The connections I've made

The connections I've made through the Detroit Leadership Initiative have been instrumental in furthering my personal and professional development. Because I live and work in Ann Arbor, I wanted this experience to draw me into the fabric and community of Detroit, and through meeting other young professionals in and around Detroit I've had the opportunity to have that happen. For example, before I was part of the leadership initiative I had not stepped foot into the Issac Agree Downtown Synagogue. The leadership initiative quite literally opened the doors to the synagogue’s doors for me. With the encouragement of members of the group, I attended Shabbat and Tu Bishvat services, and found a warm and welcoming community of other young Jews. Seeing Noam and Ariana lead the services made me feel even more comfortable attending.

Now, knowing that I have friends who I will meet at the synagogue, I feel less inhibited about attending other holiday and Shabbat services.  Additionally, through this group I've become increasingly more aware of the Jewish and community initiatives happening in and around Detroit. This includes the UofM Hillel, the Live Detroit Fund, Summer in the City, Fresh Corner Cafe, Detroit Farm and Garden, Community Legal Resources, Come Play Detroit, the Chabad House.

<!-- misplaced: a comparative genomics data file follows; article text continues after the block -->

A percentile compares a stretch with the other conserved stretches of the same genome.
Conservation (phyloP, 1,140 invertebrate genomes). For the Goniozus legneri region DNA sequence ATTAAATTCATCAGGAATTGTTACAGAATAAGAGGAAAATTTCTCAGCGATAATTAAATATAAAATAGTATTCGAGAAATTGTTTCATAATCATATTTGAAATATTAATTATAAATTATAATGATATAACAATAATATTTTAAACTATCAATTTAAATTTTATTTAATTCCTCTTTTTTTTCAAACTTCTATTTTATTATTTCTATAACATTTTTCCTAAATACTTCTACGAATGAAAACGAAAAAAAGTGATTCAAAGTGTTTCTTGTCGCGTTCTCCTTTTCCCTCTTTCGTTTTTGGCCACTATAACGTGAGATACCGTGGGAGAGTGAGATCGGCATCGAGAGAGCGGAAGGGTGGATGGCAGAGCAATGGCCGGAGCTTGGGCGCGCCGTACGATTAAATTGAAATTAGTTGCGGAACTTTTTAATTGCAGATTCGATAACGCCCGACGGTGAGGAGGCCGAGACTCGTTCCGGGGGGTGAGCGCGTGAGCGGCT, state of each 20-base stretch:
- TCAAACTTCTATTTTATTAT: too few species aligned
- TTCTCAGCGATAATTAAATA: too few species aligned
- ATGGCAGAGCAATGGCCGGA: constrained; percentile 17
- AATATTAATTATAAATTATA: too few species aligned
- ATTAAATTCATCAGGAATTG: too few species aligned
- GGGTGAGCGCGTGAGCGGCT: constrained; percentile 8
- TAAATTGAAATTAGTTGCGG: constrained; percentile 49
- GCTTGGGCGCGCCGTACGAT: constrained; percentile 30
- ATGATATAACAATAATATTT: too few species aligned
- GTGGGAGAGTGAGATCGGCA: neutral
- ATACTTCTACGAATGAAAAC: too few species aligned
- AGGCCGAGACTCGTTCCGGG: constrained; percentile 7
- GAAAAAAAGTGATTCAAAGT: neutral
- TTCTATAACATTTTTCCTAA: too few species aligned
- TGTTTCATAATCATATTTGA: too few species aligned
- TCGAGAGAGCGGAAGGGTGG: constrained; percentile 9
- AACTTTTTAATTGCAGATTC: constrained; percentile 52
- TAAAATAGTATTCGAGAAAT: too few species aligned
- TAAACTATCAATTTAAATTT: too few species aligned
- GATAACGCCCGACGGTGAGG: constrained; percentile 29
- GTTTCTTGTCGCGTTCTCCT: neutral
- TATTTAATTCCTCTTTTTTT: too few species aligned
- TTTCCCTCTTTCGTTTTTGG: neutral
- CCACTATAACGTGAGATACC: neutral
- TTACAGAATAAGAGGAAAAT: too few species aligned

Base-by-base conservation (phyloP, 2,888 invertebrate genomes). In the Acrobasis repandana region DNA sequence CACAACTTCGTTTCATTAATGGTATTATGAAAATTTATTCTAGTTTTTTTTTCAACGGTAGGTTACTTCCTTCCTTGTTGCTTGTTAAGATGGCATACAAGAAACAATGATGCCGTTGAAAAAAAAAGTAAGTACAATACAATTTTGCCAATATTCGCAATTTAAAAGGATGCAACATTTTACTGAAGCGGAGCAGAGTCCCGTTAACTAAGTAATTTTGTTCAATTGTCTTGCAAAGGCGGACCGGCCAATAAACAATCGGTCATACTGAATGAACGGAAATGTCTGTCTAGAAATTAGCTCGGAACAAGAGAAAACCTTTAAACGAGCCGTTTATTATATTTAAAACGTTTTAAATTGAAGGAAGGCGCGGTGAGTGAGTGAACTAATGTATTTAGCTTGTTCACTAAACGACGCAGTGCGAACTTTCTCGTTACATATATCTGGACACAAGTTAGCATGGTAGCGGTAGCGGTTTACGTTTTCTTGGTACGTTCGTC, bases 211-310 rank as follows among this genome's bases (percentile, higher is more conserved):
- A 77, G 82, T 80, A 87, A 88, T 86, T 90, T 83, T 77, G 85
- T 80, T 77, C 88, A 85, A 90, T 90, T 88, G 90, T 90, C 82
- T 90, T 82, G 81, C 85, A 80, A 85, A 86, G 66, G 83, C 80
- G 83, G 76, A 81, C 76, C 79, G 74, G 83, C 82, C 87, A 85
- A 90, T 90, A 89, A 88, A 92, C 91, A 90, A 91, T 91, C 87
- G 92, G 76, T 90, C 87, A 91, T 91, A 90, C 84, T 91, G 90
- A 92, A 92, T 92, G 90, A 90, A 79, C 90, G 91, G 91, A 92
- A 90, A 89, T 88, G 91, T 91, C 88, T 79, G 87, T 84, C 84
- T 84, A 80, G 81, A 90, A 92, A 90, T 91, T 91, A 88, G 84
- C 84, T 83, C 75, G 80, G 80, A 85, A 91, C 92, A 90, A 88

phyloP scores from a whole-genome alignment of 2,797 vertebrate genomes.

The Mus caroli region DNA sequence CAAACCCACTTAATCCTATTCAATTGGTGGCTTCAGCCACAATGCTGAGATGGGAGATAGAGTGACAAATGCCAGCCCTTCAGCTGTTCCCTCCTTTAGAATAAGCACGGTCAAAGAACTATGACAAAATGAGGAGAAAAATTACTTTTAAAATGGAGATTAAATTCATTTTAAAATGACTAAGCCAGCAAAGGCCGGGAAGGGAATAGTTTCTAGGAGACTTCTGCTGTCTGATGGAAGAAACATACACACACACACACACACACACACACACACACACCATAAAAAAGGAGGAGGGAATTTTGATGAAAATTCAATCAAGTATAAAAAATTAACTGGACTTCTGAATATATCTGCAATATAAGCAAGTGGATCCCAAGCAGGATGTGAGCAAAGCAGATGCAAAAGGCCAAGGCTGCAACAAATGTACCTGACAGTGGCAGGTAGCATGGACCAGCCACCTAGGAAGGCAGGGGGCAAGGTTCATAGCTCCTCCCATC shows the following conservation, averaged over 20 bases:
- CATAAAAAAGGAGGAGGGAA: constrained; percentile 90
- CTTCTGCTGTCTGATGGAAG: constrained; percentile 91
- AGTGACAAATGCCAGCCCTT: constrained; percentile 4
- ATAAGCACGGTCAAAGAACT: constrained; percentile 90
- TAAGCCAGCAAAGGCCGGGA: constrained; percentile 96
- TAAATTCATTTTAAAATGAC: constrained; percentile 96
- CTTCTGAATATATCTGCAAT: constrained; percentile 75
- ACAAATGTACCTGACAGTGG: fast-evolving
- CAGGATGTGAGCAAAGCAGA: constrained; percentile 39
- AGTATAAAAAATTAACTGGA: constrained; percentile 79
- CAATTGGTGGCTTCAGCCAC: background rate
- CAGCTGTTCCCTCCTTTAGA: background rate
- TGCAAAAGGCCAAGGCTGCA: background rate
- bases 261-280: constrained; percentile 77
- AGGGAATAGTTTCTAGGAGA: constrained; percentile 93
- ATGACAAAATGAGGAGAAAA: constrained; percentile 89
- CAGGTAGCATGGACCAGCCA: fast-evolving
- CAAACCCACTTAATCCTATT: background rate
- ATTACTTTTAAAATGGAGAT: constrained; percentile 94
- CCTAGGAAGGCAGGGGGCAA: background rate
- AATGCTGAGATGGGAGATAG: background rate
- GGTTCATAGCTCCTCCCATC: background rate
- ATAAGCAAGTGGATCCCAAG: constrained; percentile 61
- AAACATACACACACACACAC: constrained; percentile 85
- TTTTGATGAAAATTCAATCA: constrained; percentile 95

I've become much more interested in the history of Jewish Detroit, and started asking new questions on my role in revitalizing the city, and my place to do so. Surrounding myself with energetic, passionate people doing work in Detroit has definitely strengthened my own identity as a young Jewish leader in the city. Professionally, in the last year I've become a much better manager at my job at the Michigan League of Conservation Voters.

I honestly owe a great deal of this to the early leadership initiative trainings. The workshops on goal setting, time management, having difficult conversations and trigger points have stuck with me and guided my work. I make weekly and daily to-do lists and spend significantly more time planning my programs. I have a lot more patience with myself when I make an error, and allow myself space to separate work and personal life.

It's these small skills that add up to more productivity and confidence at work. Also, both through my work and my leadership initiative connections, I'm much more plugged into the environmental and social change community in Southeast Michigan, and my co-workers often look to me for answers about which organizations are doing what in the region.

Erica Bloom

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